What about the remaining twin?

After the death of one twin, the other, viable one is usually not impacted. Though this depends on the reason why the miscarriage occurred in the first place. If it was because of the individual embryo’s chromosomal or genetic make-up, then this will not necessarily impact on the other twin – particularly if they were dizygotic or fraternal twins.

In the majority of cases, the surviving twin is not affected by the miscarriage of the other. They continue to grow and mature to full gestation without any complications. However, recent studies have found that around 7% of women that have experienced Vanishing Twin Syndrome will deliver the other baby or babies prior to 28 weeks of gestation. There is also an increased risk of the surviving baby or babies having low birth weight and the health risks associated with this. There is also potentially a greater risk of the surviving twin/ triplet having health issues later in life.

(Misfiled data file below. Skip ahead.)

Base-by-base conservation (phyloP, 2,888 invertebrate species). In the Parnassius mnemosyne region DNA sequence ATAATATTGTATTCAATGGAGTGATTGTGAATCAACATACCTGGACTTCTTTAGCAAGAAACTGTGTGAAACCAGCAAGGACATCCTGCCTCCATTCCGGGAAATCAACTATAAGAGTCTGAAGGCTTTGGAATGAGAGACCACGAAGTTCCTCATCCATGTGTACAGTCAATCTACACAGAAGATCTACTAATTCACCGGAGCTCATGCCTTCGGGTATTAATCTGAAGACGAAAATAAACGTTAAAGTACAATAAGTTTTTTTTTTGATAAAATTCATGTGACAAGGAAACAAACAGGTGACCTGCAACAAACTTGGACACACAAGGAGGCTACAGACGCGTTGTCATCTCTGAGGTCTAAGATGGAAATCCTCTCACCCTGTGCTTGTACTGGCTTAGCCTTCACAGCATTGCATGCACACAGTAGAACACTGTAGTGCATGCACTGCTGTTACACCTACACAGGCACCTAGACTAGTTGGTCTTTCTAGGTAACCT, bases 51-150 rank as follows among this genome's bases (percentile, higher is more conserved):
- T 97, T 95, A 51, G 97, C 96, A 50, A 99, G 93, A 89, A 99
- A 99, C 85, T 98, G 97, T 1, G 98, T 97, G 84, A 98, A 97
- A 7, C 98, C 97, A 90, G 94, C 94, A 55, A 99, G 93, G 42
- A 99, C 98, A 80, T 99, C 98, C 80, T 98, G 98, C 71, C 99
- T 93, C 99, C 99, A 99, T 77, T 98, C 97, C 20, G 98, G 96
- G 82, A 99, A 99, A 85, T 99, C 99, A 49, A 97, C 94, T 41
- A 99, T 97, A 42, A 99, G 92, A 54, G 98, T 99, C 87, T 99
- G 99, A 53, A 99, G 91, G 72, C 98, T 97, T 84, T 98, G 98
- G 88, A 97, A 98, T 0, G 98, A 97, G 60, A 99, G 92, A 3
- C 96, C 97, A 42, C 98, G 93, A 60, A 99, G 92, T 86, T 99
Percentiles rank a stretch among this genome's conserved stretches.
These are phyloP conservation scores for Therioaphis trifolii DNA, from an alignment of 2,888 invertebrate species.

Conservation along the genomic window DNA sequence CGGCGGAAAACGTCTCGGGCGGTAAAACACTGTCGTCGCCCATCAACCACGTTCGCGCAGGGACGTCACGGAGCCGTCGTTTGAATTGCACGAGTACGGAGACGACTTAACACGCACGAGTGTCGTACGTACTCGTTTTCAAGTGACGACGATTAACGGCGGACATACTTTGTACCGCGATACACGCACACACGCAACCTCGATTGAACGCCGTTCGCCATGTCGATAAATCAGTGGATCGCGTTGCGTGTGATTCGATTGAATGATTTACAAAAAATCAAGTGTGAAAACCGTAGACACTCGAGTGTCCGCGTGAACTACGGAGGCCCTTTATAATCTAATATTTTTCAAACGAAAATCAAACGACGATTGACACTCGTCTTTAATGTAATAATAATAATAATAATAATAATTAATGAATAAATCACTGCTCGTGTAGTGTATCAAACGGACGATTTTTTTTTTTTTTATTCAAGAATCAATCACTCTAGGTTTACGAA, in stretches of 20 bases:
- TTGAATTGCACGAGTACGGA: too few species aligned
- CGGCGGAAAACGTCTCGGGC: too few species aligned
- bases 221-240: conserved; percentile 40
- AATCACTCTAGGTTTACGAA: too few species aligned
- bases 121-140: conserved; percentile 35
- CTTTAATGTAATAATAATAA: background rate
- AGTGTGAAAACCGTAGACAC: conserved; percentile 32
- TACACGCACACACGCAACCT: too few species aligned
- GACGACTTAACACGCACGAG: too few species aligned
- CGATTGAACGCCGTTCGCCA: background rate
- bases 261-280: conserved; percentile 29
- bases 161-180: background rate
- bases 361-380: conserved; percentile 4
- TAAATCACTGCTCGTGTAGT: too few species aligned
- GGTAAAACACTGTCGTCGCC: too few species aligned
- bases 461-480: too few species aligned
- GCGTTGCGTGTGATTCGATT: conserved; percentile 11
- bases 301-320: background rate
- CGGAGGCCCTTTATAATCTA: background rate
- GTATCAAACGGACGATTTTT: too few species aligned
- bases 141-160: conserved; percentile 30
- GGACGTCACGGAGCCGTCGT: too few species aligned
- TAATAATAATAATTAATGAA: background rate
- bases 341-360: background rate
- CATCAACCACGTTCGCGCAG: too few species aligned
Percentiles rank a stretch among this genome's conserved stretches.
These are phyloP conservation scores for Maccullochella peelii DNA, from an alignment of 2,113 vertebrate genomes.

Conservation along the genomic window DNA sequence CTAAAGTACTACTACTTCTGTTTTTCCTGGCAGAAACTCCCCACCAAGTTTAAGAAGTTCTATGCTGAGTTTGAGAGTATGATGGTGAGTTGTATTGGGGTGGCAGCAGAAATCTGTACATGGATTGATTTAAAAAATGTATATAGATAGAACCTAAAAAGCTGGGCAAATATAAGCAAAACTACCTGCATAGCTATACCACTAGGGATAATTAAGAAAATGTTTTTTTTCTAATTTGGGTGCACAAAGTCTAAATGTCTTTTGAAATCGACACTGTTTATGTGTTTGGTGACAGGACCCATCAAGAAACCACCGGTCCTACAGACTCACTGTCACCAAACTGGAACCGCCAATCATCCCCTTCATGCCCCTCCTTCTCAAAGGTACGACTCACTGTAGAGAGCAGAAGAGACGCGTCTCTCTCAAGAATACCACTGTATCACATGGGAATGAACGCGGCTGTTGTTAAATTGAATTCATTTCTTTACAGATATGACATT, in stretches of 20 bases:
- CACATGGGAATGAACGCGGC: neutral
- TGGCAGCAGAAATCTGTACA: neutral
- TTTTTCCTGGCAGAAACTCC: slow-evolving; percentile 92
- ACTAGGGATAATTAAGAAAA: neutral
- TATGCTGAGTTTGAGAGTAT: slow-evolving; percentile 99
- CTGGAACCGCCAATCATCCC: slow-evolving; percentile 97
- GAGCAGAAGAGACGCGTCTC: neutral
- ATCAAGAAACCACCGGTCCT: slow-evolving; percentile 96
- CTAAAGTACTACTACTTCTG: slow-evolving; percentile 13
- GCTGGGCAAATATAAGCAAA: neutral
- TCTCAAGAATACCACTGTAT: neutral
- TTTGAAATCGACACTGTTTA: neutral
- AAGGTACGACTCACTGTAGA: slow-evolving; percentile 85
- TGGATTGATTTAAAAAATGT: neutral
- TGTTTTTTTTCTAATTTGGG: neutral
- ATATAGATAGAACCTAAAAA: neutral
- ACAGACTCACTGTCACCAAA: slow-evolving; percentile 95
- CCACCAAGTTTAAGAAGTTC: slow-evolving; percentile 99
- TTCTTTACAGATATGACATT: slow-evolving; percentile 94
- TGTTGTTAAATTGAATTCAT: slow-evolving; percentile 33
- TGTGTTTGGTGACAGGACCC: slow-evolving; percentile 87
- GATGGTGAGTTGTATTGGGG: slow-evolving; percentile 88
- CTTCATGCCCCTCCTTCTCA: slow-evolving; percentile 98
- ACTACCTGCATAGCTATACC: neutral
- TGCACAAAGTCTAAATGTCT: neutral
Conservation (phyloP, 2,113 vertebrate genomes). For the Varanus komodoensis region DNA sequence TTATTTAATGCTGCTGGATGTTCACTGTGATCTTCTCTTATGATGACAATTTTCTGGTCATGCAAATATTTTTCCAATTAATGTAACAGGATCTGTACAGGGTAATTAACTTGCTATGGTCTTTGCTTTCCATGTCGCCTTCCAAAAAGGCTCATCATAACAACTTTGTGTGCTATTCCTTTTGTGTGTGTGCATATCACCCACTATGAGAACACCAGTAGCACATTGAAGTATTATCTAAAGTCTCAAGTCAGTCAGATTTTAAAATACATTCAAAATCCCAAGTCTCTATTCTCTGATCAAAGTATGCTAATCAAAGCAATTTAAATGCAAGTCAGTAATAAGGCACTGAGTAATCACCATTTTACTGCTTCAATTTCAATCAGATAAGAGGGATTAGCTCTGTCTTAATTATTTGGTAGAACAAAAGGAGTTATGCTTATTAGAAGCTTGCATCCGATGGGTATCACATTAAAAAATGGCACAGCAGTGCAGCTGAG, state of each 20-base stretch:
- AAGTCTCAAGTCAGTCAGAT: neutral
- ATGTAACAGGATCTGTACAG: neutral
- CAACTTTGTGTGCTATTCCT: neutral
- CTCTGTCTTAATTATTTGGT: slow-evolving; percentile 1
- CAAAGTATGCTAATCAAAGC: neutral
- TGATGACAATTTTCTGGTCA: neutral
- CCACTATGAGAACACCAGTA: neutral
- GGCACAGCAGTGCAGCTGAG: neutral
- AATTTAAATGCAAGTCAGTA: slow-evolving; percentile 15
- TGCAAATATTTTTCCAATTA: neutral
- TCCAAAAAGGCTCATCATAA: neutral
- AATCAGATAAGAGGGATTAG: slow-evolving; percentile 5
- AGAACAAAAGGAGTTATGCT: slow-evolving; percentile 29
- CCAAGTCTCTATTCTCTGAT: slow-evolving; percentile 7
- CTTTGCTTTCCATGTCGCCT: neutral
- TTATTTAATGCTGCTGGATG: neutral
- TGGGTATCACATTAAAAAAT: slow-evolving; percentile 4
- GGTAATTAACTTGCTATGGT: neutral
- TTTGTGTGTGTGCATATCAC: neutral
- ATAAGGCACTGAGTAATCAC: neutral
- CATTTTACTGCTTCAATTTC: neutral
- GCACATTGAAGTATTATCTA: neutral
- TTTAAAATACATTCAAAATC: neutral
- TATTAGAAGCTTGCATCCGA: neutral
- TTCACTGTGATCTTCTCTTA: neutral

If your healthcare practitioner is aware of your Vanishing Twin Syndrome they will monitor your pregnancy extra carefully. If you are an Rh Negative blood group your blood will be tested for antibodies. You may need to have an injection of Anti-D after your baby is born to protect any future babies you may carry.

What is the treatment for vanishing twin syndrome?

There is no specific treatment. If the other twin continues to mature and develop towards maturity, there is no management for the twin that has died. If it becomes clear that both twins are no longer viable and no heartbeats can be seen, then a dilatation and curette of your womb may become necessary.